Though autobiographical comics have been around for decades, the more recent phenomenon of the "graphic memoir" is a slightly different animal: rather than a running chronicle of the artist's existence, it seeks to distill some broader truth about that existence into a novel-length story.  Which isn't to say that the former is in some way less literary or meaningful; the distinction between Harvey Pekar's American Splendor and Alison Bechdel's Fun Home isn't one of quality, but simply one of approach.  In his memoir Stitches, out now in trade paperback, David Small looks back on his unhappy childhood for a compelling exercise in the latter.

The narrative is driven by family secrets and unspoken resentment.  Small divides the greater part of it between his six-, 14-, and 15-year-old self; he pieces together the lies and coming tragedies gradually, so the reader really gets a sense of what it was like to grow up without knowing what was so deeply wrong but without any doubt that something was.  The somber ink-wash artwork suits the tone perfectly and the writing is stoic and restrained, often letting the pictures speak for themselves.  Stitches comes highly recommended from your friends at the Laughing Ogre; though it's not exactly the sunniest comic on the block, it's brilliantly executed, and there are glimmers of hope and redemption in the end.  Give it a look!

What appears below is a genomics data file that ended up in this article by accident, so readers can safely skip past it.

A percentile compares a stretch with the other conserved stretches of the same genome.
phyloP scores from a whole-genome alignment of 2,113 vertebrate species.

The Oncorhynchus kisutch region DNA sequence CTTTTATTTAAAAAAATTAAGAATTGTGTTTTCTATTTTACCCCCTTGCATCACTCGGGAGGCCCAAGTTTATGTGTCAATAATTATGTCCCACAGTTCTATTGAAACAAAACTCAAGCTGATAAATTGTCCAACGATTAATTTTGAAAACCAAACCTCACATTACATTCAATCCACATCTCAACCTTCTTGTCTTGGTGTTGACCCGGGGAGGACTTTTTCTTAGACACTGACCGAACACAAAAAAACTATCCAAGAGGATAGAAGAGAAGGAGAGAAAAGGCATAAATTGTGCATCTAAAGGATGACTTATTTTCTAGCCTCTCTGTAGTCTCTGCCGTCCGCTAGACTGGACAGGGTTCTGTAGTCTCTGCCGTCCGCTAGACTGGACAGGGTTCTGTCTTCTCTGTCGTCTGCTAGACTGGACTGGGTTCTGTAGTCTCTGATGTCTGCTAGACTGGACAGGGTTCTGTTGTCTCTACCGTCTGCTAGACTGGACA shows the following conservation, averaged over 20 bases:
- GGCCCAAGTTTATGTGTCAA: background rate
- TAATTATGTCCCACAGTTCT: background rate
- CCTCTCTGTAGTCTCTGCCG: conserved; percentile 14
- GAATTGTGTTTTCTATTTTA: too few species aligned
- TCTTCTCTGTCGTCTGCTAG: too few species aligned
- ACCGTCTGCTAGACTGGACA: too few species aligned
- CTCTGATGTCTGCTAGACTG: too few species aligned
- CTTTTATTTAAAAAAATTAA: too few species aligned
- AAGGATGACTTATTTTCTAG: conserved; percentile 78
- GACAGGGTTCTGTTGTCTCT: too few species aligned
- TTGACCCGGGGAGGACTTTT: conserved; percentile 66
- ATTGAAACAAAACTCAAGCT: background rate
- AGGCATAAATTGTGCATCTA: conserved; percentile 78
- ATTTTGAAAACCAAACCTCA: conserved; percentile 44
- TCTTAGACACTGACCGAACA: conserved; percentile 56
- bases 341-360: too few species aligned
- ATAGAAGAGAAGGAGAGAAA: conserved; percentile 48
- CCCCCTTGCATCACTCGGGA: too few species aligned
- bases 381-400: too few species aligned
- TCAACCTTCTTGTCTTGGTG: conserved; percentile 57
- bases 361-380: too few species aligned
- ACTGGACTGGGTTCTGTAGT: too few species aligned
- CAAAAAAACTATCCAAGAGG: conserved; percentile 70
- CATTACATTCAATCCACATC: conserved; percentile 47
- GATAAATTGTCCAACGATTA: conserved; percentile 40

No Mystery to Magic

The Information Age has brought about many changes in our lives, even in the most unexpected areas.  Magic the Gathering is no exception and the Internet has deeply affected the experience of playing the game.  No, I'm not referring to the handful of digitized versions of MTG out there, I mean the collectible card game available at your favorite local comic shop. ;p